This week, the Securities and Exchange Commission (SEC) moved corporate disclosures into the year 2013, or at least 2010. In a release on Tuesday, the agency recognized that social media channels—including Facebook and Twitter—were acceptable methods of disclosure. The SEC included one caveat: investors must be made aware ahead of time that the company will utilize these channels for disclosure.
This move comes following scrutiny surrounding a tweet from Netflix CEO Reed Hastings in November 2012, which announced that subscribers had passed the achievement of one billion hours viewed. The SEC issued Netflix a Wells Notice, announcing the investigation of Hasting’s potential violation of Regulation FD, which requires companies to disseminate information in a way that does not favor one investor group over another.
The SEC’s decision to allow corporate use of social media to disseminate information is not completely unexpected. Since 2008, the agency has permitted the use of corporate home pages to disclose sensitive information—the subject of its release, “Guidance on the Use of Company Websites for Disclosure Purposes.” In fact, SEC representatives have encouraged delegates to NACD’s advisory councils to use corporate websites when providing additional details that go beyond what is required by public filings.
For directors, a group notoriously slow to adopt social media, the SEC’s decision could mark a significant shift in how companies disclose sensitive information, and investor relations generally. Starting with the 2009’s Proxy Disclosure Enhancements and reinforced by Dodd-Frank, the length of corporate filings has increased with the number of required disclosures. As a result, directors have been recommended to “tell their story,” going past boilerplate language to explain the rationale and strategy behind decisions.
First and foremost, it is critical that directors understand their company’s consumer and investor base. If these groups are active on Facebook and Twitter, the SEC’s decision to conditionally permit these as communication channels could provide a new method of engaging increasingly active stakeholder groups.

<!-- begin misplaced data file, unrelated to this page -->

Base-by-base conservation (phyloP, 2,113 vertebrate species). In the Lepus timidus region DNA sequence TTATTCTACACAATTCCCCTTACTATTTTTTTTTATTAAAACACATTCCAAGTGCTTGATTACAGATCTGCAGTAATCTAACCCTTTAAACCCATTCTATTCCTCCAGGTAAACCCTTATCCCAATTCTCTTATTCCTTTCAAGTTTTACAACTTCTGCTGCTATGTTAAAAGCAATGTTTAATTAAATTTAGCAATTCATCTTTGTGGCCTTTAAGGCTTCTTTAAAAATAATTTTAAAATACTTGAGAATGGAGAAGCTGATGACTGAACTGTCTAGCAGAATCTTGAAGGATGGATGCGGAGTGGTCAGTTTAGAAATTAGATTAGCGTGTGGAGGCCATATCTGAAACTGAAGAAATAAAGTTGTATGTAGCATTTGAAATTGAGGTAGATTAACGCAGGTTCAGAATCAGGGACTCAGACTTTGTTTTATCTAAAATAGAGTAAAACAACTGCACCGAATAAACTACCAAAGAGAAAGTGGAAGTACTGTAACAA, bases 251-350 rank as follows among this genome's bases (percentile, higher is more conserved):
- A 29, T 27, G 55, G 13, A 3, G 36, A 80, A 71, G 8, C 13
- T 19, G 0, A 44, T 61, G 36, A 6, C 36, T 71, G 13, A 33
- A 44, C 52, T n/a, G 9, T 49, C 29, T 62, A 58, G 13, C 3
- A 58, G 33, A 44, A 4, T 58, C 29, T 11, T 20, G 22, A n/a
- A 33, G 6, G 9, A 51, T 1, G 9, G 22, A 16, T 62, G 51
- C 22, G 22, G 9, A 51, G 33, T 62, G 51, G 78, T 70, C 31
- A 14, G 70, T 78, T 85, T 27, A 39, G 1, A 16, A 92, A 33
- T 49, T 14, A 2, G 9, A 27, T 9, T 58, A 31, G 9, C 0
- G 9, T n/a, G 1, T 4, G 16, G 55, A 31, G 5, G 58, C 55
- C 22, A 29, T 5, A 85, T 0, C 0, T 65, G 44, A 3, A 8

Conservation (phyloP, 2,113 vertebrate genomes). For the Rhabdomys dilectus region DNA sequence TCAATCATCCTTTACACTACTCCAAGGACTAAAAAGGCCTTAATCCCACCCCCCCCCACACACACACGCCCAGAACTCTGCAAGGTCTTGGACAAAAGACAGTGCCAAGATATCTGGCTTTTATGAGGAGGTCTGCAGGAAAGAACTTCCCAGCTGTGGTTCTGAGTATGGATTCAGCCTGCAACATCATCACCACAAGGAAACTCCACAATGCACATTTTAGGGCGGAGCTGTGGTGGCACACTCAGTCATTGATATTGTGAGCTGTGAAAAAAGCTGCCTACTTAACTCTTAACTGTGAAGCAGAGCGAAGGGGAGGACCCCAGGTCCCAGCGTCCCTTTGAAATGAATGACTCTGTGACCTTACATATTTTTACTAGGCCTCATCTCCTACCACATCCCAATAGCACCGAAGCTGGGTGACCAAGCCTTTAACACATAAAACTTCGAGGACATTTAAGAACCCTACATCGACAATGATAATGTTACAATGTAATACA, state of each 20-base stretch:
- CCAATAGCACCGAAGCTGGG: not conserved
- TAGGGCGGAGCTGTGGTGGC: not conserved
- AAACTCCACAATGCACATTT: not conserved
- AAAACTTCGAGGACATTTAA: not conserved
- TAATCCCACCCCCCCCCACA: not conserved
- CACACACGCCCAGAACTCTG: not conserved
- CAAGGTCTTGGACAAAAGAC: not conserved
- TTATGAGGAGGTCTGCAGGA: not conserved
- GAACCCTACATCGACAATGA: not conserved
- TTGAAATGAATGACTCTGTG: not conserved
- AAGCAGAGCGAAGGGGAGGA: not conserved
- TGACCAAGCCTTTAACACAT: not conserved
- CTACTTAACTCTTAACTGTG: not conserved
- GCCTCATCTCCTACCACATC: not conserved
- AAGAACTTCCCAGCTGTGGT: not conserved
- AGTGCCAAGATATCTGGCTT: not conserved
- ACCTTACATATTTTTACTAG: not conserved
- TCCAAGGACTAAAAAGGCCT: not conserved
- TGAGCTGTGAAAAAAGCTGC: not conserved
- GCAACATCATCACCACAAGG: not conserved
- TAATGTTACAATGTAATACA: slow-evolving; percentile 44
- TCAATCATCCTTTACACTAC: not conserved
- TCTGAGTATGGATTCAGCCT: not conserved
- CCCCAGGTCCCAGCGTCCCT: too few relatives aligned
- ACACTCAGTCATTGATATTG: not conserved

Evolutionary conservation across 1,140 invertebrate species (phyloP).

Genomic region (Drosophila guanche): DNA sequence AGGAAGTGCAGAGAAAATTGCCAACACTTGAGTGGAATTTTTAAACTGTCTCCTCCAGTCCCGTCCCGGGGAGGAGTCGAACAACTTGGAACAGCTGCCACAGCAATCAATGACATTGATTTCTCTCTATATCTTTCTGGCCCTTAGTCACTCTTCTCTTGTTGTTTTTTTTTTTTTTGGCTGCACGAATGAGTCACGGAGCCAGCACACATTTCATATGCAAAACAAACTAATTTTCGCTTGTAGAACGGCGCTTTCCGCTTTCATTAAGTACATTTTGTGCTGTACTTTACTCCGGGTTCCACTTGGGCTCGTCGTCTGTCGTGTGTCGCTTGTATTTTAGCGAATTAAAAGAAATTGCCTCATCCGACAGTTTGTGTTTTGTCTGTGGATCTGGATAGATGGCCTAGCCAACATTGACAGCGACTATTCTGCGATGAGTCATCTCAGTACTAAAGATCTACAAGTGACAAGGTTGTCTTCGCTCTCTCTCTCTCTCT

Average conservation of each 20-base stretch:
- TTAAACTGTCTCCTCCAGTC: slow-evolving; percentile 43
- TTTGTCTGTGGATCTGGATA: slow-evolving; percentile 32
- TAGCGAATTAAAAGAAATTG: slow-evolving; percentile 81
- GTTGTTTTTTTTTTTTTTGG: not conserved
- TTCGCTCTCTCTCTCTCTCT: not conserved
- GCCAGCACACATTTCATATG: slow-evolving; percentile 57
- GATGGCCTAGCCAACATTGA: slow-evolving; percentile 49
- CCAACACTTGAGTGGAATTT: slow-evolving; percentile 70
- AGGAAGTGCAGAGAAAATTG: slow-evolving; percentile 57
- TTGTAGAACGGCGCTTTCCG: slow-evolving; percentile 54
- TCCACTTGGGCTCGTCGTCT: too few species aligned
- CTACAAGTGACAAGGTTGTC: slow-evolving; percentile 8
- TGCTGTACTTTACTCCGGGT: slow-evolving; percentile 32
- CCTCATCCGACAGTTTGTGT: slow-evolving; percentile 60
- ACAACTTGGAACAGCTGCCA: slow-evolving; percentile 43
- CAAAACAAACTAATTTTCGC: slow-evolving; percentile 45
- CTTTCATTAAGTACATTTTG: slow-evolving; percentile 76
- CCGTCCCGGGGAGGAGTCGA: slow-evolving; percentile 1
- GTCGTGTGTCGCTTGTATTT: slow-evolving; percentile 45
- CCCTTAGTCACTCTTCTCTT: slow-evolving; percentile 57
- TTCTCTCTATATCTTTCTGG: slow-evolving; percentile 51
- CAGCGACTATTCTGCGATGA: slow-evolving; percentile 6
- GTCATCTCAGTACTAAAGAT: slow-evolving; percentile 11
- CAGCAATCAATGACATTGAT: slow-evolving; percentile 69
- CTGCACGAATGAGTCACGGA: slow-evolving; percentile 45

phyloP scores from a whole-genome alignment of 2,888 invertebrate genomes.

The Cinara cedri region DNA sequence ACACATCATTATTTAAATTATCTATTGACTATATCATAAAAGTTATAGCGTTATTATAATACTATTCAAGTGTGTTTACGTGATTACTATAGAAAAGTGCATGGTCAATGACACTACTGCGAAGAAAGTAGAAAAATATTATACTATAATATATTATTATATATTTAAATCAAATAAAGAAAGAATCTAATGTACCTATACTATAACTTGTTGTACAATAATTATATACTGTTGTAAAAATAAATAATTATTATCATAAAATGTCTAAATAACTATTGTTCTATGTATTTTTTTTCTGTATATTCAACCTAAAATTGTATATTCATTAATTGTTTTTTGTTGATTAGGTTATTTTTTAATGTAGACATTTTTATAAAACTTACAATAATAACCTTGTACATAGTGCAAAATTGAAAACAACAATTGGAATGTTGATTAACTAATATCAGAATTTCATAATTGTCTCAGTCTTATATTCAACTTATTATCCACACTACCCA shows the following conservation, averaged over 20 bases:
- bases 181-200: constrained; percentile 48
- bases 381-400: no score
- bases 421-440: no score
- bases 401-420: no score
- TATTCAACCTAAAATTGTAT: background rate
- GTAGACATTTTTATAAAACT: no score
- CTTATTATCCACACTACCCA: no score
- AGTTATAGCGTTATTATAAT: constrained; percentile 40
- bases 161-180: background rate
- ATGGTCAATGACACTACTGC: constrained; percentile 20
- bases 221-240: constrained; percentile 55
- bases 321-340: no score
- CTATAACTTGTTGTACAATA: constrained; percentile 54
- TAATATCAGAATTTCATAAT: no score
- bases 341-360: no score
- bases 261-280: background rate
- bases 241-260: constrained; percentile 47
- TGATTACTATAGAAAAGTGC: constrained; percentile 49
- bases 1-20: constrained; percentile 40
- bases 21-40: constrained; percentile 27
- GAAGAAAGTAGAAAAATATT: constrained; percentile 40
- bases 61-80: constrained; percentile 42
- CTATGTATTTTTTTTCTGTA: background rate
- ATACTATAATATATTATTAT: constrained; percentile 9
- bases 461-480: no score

For all the hyper-connectivity in today’s world, CEOs and boards have precious few opportunities to reach out to shareholders in a way that is personal, memorable and compelling. Most communication between the C-suite and investors is filtered through multiple handlers and channels. The requisite legal and regulatory compliance language is often such a distraction that the real meaning, and the real intent, of the message can be lost.
The annual letter on the “state of the company” included with a company’s annual report is an ideal tool for CEOs and board chairs to more closely communicate with all shareholders, from global institutions to the smallest investors. Yet too few companies fully seize on this ready-made opportunity. Many CEOs are content to just keep it short and focus on the financial story, offering little context on the events that defined the past year and no articulated vision of what investors can expect in the future.
It’s a missed opportunity, as CEOs could and should be using the annual letter to provide all shareholders a glimpse into who they are and how they’re running the company. They could and should be sharing their best thoughts in their own voice, spotlighting issues and topics in a way that will build confidence among investors that the right management team is at the helm.
The undisputed master of this forum is (no surprise) Berkshire Hathaway Chairman and CEO Warren Buffett. Buffett’s annual letter to shareholders topped the recent NACD Directorship magazine’s list of Best Annual Shareholder Letters, which evaluated the entire Fortune 200 list.
Buffett’s letter is understated yet highly informative, giving credit where credit is due, reinforcing the corporate business strategy, and setting the table for how he wants investors (and others, including analysts and media) to perceive the company and its leadership.
On each of the five criteria that NACD Directorship uses to analyze CEO letters, Buffett was in a class of his own. His letter provides a dynamic assessment of the corporate performance, full transparency, a clear outline of the steps Berkshire Hathaway is taking to tackle its challenges, a strategic process that accounts for environmental changes, and insights into the corporate management style. Buffett transforms the shareholder letter from a simple formality into a major influencer on how his company is perceived.
As a tool that actually builds shareholder value, Berkshire Hathaway’s letter is in a class by itself but certainly not the only notable example. Coca-Cola, FedEx, General Electric, General Motors, Google, and Wal-Mart all stood out as companies that go beyond formalities by utilizing the annual report letter as a critical communication tool.
NACD Directorship also singled out others—including the Bill and Melinda Gates Foundation, Abbott Laboratories, Amazon, Avon, Exelon, Hewlett-Packard, News Corp., and Zipcar—for how their letters coherently explained and evaluated special circumstances that had arisen.
All of the letters on this year’s list of the best offer a real insider’s view—and it is, after all, the essence of effective IR to help investors feel they’re personally part of the team. Executives act like leaders when they show their stakeholders how they lead.
For more examples of great shareholder letters, visit www.NACDonline.org/Power-of-the-Pen. We hope they inspire you to utilize some powerful communications strategies of your own.